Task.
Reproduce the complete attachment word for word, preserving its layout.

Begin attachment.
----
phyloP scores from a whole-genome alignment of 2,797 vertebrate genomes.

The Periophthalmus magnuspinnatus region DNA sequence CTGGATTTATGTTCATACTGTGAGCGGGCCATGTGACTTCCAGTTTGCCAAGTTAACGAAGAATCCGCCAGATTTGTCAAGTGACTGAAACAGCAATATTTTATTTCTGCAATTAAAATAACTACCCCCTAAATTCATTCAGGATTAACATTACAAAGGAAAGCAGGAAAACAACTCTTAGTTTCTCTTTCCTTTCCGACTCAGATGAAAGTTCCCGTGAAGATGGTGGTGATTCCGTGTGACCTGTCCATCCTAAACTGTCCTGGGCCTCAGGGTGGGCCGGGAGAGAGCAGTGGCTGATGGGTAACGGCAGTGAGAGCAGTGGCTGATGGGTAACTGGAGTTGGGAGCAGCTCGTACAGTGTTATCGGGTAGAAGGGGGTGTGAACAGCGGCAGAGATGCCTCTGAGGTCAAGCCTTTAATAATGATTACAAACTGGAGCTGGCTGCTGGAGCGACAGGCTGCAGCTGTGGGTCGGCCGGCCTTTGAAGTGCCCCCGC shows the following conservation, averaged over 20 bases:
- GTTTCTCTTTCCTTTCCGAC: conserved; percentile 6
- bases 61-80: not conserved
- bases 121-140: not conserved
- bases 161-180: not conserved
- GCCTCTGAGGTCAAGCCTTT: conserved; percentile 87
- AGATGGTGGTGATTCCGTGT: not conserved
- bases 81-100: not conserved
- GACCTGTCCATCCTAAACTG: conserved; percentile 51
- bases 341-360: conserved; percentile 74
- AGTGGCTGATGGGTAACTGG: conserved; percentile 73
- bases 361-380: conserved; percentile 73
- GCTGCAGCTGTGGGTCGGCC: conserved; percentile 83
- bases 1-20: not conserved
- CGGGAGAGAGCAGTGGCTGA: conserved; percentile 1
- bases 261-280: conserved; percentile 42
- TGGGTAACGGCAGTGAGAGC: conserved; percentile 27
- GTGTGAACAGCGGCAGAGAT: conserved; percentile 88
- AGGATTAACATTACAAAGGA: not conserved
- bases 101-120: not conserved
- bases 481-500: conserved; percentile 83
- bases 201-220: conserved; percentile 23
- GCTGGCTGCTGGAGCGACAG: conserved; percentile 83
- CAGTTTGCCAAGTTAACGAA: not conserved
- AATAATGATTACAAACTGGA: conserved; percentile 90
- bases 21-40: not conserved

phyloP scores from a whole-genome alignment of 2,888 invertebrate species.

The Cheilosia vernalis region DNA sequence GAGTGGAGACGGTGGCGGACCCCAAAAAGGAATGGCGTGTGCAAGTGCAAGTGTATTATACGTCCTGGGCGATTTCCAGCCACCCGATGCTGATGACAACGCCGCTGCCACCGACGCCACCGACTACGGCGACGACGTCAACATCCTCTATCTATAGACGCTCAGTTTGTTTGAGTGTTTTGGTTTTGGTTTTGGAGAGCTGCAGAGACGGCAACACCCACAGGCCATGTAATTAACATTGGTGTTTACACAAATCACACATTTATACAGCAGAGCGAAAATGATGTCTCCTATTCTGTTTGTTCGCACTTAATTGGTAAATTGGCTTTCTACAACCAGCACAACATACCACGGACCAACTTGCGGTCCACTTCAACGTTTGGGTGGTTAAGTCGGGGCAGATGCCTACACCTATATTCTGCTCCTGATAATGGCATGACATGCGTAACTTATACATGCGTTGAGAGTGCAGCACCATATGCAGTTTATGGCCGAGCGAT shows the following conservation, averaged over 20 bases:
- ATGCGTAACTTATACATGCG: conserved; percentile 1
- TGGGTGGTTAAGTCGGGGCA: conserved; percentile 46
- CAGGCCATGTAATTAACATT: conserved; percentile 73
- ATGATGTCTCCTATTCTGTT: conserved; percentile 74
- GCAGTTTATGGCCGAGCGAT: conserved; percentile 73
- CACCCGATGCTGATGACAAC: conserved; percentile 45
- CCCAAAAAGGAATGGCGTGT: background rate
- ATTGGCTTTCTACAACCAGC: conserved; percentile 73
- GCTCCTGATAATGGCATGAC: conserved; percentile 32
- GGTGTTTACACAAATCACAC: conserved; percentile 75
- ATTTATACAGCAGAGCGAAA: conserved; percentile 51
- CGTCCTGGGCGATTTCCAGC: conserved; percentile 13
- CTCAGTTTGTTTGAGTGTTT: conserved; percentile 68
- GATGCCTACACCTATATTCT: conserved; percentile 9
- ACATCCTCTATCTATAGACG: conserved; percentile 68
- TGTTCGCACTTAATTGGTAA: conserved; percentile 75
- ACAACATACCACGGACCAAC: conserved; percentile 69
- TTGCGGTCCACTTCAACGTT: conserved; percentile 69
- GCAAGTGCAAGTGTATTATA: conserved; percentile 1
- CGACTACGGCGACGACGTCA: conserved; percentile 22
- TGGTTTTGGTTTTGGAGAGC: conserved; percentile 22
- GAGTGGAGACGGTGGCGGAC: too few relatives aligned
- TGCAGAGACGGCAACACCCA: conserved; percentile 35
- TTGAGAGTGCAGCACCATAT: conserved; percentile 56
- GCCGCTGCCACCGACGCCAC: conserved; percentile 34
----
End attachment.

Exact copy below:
phyloP scores from a whole-genome alignment of 2,797 vertebrate genomes.

The Periophthalmus magnuspinnatus region DNA sequence CTGGATTTATGTTCATACTGTGAGCGGGCCATGTGACTTCCAGTTTGCCAAGTTAACGAAGAATCCGCCAGATTTGTCAAGTGACTGAAACAGCAATATTTTATTTCTGCAATTAAAATAACTACCCCCTAAATTCATTCAGGATTAACATTACAAAGGAAAGCAGGAAAACAACTCTTAGTTTCTCTTTCCTTTCCGACTCAGATGAAAGTTCCCGTGAAGATGGTGGTGATTCCGTGTGACCTGTCCATCCTAAACTGTCCTGGGCCTCAGGGTGGGCCGGGAGAGAGCAGTGGCTGATGGGTAACGGCAGTGAGAGCAGTGGCTGATGGGTAACTGGAGTTGGGAGCAGCTCGTACAGTGTTATCGGGTAGAAGGGGGTGTGAACAGCGGCAGAGATGCCTCTGAGGTCAAGCCTTTAATAATGATTACAAACTGGAGCTGGCTGCTGGAGCGACAGGCTGCAGCTGTGGGTCGGCCGGCCTTTGAAGTGCCCCCGC shows the following conservation, averaged over 20 bases:
- GTTTCTCTTTCCTTTCCGAC: conserved; percentile 6
- bases 61-80: not conserved
- bases 121-140: not conserved
- bases 161-180: not conserved
- GCCTCTGAGGTCAAGCCTTT: conserved; percentile 87
- AGATGGTGGTGATTCCGTGT: not conserved
- bases 81-100: not conserved
- GACCTGTCCATCCTAAACTG: conserved; percentile 51
- bases 341-360: conserved; percentile 74
- AGTGGCTGATGGGTAACTGG: conserved; percentile 73
- bases 361-380: conserved; percentile 73
- GCTGCAGCTGTGGGTCGGCC: conserved; percentile 83
- bases 1-20: not conserved
- CGGGAGAGAGCAGTGGCTGA: conserved; percentile 1
- bases 261-280: conserved; percentile 42
- TGGGTAACGGCAGTGAGAGC: conserved; percentile 27
- GTGTGAACAGCGGCAGAGAT: conserved; percentile 88
- AGGATTAACATTACAAAGGA: not conserved
- bases 101-120: not conserved
- bases 481-500: conserved; percentile 83
- bases 201-220: conserved; percentile 23
- GCTGGCTGCTGGAGCGACAG: conserved; percentile 83
- CAGTTTGCCAAGTTAACGAA: not conserved
- AATAATGATTACAAACTGGA: conserved; percentile 90
- bases 21-40: not conserved

phyloP scores from a whole-genome alignment of 2,888 invertebrate species.

The Cheilosia vernalis region DNA sequence GAGTGGAGACGGTGGCGGACCCCAAAAAGGAATGGCGTGTGCAAGTGCAAGTGTATTATACGTCCTGGGCGATTTCCAGCCACCCGATGCTGATGACAACGCCGCTGCCACCGACGCCACCGACTACGGCGACGACGTCAACATCCTCTATCTATAGACGCTCAGTTTGTTTGAGTGTTTTGGTTTTGGTTTTGGAGAGCTGCAGAGACGGCAACACCCACAGGCCATGTAATTAACATTGGTGTTTACACAAATCACACATTTATACAGCAGAGCGAAAATGATGTCTCCTATTCTGTTTGTTCGCACTTAATTGGTAAATTGGCTTTCTACAACCAGCACAACATACCACGGACCAACTTGCGGTCCACTTCAACGTTTGGGTGGTTAAGTCGGGGCAGATGCCTACACCTATATTCTGCTCCTGATAATGGCATGACATGCGTAACTTATACATGCGTTGAGAGTGCAGCACCATATGCAGTTTATGGCCGAGCGAT shows the following conservation, averaged over 20 bases:
- ATGCGTAACTTATACATGCG: conserved; percentile 1
- TGGGTGGTTAAGTCGGGGCA: conserved; percentile 46
- CAGGCCATGTAATTAACATT: conserved; percentile 73
- ATGATGTCTCCTATTCTGTT: conserved; percentile 74
- GCAGTTTATGGCCGAGCGAT: conserved; percentile 73
- CACCCGATGCTGATGACAAC: conserved; percentile 45
- CCCAAAAAGGAATGGCGTGT: background rate
- ATTGGCTTTCTACAACCAGC: conserved; percentile 73
- GCTCCTGATAATGGCATGAC: conserved; percentile 32
- GGTGTTTACACAAATCACAC: conserved; percentile 75
- ATTTATACAGCAGAGCGAAA: conserved; percentile 51
- CGTCCTGGGCGATTTCCAGC: conserved; percentile 13
- CTCAGTTTGTTTGAGTGTTT: conserved; percentile 68
- GATGCCTACACCTATATTCT: conserved; percentile 9
- ACATCCTCTATCTATAGACG: conserved; percentile 68
- TGTTCGCACTTAATTGGTAA: conserved; percentile 75
- ACAACATACCACGGACCAAC: conserved; percentile 69
- TTGCGGTCCACTTCAACGTT: conserved; percentile 69
- GCAAGTGCAAGTGTATTATA: conserved; percentile 1
- CGACTACGGCGACGACGTCA: conserved; percentile 22
- TGGTTTTGGTTTTGGAGAGC: conserved; percentile 22
- GAGTGGAGACGGTGGCGGAC: too few relatives aligned
- TGCAGAGACGGCAACACCCA: conserved; percentile 35
- TTGAGAGTGCAGCACCATAT: conserved; percentile 56
- GCCGCTGCCACCGACGCCAC: conserved; percentile 34